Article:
Across from Songteller sits a second building that’s home to the Behind the Seams exhibit. Like Dolly’s book of the same title, this is a detailed look at Dolly’s fashion, hair and makeup, with a few dozen of her iconic outfits, wigs and shoes on display. There’s another Instagram moment where you can take your photo at a makeup vanity (with Hollywood lights, no surprise), and a paper doll-style activity on one wall where you can put different dresses and wigs onto cartoon drawings of Dolly. Her clothes are glorious, of course, and I say that as a middle-aged man who stereotypically has little eye for or understanding of fashion. You can see how her career steadily went upward just by how more elaborate and impressive her costumes got year after year. A personal fave is the teddy bear-influenced get up she wore to Dollywood’s grand opening of the Big Bear Mountain roller coaster in 2023, complete with bear’s ears sewn into the wig. Behind the Seams could probably stand to be a little bit bigger—it’s basically one giant room on a single floor, and features only a fraction of Dolly’s sartorial brilliance. Still, it’s a beautiful collection of one-of-a-kind outfits, and about as deep a look into Dolly as anything in Songteller. Also, it’s built to easily rotate the selection of outfits on display, so regular visitors can expect a decent amount of regular change with this exhibit.


Even more crucial to Dolly’s success than her clothes is her family, and they take center stage in the Precious Memories exhibit at the DreamSong theater. Don’t miss this multimedia show—it’s situated in the entryway to the theater, and is easy to walk by without even realizing it’s a relatively long and detailed video. Screens set amid an assortment of family photos introduce us to Dolly’s family members and show us the impact they had upon her as a person and a musician, including TV footage from the ‘80s of Dolly, her parents, siblings, and cousins performing together at Dollywood. It’s the most poignant part of The Dolly Parton Experience, and it’s almost like a hidden little treat. Inside the theater you can currently see Dolly’s niece Heidi Parton leading the Heidi Parton’s Kin & Friends show, featuring a plethora of Dolly’s family.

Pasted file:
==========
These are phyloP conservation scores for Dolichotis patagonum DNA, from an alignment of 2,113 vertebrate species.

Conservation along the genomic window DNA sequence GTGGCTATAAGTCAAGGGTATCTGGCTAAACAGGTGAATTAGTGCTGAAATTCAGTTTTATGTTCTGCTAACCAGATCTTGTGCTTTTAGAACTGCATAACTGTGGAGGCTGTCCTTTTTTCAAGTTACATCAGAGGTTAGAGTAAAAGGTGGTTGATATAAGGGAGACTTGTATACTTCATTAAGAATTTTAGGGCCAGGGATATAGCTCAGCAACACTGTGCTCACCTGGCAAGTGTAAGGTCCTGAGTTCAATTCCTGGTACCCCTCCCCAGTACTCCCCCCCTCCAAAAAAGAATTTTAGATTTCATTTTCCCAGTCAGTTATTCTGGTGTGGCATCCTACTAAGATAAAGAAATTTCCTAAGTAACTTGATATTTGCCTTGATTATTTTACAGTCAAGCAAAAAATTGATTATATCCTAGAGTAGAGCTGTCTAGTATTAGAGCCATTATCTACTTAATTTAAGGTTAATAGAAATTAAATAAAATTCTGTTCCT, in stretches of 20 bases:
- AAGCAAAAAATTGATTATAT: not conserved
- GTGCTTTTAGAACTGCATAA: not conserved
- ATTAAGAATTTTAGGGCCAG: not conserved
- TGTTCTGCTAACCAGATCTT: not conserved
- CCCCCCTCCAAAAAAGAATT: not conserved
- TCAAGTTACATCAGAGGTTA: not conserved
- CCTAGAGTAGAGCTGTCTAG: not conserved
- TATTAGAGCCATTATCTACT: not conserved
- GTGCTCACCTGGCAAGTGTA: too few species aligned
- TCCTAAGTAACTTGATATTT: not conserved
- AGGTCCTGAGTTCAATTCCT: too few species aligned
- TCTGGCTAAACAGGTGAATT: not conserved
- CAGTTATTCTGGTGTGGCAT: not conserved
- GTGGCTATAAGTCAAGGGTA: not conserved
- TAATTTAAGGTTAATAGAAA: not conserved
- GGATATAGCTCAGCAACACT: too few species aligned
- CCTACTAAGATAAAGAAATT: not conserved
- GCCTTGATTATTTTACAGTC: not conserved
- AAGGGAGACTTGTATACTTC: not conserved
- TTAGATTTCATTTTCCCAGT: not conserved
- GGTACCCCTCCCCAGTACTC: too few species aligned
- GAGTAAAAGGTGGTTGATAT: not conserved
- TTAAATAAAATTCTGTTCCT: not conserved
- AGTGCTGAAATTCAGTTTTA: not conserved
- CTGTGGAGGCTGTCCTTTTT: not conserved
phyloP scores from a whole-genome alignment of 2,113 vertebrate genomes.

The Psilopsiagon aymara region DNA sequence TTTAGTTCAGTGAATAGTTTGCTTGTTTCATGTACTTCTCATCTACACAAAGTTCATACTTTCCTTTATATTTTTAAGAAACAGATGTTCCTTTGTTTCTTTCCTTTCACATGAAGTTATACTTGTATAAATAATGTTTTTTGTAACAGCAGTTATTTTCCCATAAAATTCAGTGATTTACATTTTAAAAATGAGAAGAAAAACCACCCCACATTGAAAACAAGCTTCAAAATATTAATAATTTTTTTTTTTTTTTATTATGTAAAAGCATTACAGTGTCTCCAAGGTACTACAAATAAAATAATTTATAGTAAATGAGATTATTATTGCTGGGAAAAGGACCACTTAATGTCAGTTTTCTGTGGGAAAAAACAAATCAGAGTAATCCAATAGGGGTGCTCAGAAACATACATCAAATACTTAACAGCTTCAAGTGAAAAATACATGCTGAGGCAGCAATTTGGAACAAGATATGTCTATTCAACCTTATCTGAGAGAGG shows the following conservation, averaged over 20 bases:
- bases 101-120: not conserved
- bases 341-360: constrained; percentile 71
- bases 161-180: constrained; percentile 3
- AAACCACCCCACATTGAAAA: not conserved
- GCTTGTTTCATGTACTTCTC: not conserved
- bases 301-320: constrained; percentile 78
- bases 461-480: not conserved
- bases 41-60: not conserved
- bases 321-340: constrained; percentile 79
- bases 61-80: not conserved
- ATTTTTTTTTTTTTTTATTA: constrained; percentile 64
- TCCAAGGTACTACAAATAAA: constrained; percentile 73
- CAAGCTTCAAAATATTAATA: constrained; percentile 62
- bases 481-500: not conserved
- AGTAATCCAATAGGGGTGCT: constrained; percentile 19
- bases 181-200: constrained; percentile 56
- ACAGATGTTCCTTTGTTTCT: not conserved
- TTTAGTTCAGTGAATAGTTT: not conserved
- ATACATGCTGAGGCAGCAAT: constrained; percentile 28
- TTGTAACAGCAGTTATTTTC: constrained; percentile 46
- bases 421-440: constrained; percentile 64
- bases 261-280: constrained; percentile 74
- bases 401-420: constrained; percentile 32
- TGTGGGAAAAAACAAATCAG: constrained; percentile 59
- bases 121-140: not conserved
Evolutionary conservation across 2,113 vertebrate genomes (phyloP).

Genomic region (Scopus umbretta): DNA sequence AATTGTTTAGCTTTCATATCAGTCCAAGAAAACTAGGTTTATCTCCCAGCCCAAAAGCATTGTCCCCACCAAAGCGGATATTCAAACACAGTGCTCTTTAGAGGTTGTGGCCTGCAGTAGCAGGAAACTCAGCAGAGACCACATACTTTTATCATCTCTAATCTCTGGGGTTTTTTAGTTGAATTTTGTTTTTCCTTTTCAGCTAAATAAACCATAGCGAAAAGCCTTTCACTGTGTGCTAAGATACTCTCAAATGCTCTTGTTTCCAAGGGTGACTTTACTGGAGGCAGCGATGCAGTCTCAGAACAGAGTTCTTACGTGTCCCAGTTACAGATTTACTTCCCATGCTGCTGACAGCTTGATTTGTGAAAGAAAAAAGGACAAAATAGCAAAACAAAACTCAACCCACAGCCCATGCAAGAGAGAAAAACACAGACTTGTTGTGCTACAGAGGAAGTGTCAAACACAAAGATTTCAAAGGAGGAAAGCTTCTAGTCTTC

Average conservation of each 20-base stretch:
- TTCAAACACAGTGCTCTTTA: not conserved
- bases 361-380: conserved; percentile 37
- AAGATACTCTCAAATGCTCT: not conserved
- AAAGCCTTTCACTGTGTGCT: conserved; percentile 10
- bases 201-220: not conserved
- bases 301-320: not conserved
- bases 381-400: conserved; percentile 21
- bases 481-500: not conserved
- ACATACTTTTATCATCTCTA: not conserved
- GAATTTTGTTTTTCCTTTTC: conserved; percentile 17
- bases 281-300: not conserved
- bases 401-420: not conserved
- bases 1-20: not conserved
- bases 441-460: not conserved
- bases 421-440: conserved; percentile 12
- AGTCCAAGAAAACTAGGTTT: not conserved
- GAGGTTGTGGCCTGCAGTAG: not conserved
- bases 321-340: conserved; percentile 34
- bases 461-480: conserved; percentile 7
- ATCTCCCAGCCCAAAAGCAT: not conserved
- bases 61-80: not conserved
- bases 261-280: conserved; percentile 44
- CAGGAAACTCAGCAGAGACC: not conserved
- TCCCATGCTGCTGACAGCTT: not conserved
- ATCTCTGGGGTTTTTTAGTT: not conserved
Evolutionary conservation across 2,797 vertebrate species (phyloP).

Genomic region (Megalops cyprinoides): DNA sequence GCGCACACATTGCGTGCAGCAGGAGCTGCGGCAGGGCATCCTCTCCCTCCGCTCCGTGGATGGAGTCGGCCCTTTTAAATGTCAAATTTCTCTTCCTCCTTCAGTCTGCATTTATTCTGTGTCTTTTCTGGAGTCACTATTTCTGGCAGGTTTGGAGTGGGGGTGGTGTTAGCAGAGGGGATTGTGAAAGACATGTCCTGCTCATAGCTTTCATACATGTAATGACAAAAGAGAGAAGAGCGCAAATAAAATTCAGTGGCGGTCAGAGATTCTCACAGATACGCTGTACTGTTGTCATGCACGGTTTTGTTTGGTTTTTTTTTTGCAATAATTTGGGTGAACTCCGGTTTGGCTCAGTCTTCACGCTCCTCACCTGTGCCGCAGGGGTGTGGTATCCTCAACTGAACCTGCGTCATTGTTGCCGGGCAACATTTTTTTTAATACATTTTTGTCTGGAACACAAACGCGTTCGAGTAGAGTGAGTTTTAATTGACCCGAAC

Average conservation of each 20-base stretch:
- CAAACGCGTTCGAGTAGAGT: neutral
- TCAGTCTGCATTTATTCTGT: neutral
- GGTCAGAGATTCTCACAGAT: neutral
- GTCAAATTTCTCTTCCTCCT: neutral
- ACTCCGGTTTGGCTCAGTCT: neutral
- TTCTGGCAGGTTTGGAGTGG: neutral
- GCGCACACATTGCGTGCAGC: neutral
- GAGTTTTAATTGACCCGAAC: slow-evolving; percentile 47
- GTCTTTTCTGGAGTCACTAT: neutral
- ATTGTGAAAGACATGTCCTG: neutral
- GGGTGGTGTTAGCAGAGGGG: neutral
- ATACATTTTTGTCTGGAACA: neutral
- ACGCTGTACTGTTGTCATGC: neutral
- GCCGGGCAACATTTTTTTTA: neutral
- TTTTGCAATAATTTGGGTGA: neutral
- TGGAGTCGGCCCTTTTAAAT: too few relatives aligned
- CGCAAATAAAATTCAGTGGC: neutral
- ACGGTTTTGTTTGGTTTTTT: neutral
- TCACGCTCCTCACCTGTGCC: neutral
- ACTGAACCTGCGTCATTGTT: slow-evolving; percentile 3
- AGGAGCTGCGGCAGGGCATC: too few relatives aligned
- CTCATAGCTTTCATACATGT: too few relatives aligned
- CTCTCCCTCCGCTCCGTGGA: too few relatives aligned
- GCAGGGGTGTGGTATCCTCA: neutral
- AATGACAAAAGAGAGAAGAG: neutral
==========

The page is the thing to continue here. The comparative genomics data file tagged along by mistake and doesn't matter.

Finally, Dolly’s tour bus remains parked in this part of the theme park. Open for short tours by a handful of guests at a time, the bus offers a glimpse of what Dolly’s day-to-day life was like when she was touring heavily in the ‘80s and ‘90s. It has a set of bunk beds, a TV with attached VCR, a small kitchenette, two bathrooms, a standalone shower, and a private bedroom for Dolly herself. It’s luxurious but at the same time stifling—which is kind of what the life of a massively popular musician can feel like. This might be the most candid snapshot of Dolly offered by The Dolly Parton Experience, and I’m glad to see it’s still on display at Dollywood.


The Dolly Parton Experience is a larger and more focused exhibit than Dollywood’s old Chasing Rainbows museum. If you ever visited that, you might remember how it basically just felt like a lot of stuff put on display without too much rhyme or reason. It was wonderful for what it was, but it was a little hectic and a little old-fashioned, without much of the interactive, immersive flourishes that actual museums have pioneered over the last few decades. The Dolly Parton Experience, and Songteller especially, are much more digitally oriented than Chasing Rainbows, and less interested in showing off Dolly artifacts in glass cases than in giving guests memorable, large-scale moments. Both approaches are valid—and I do wish the new experience had a bit more actual Dollyana on display, and spotlighted concrete milestones and moments of Dolly’s career instead of serving as a broad overview—but The Dolly Parton Experience’s emphasis on arresting visual presentations and social media-friendly photo ops should make it resonate more with the typical Dollywood guest than the old museum did.

If there is a flaw to The Dolly Parton Experience, it’s one that reflects Dolly herself—her public persona is so well-crafted and fastidiously curated that you don’t get much sense of who Dolly is as an actual person. That’s been true for most of her career—Dolly Parton is her real name, but the Dolly we see is a carefully maintained character. It’s amazing that she’s been able to keep the public at arm’s length for so long, and that must play a huge part in how she’s become perhaps the most universally beloved person in America. Dolly Parton gives everything of herself in her performances, public appearances, charity work, and literacy campaigns while holding the real Dolly back for herself and her family; that’s deeply impressive and admirable, especially at a time when so many celebrities seem desperate to broadcast their private lives. It does make a museum like The Dolly Parton Experience feel a little like advertising and brand-building instead of a thorough examination of her life and accomplishments. Still, it’s a touching tribute to an unparalleled pillar of American culture, and another great reason to visit this world-class theme park.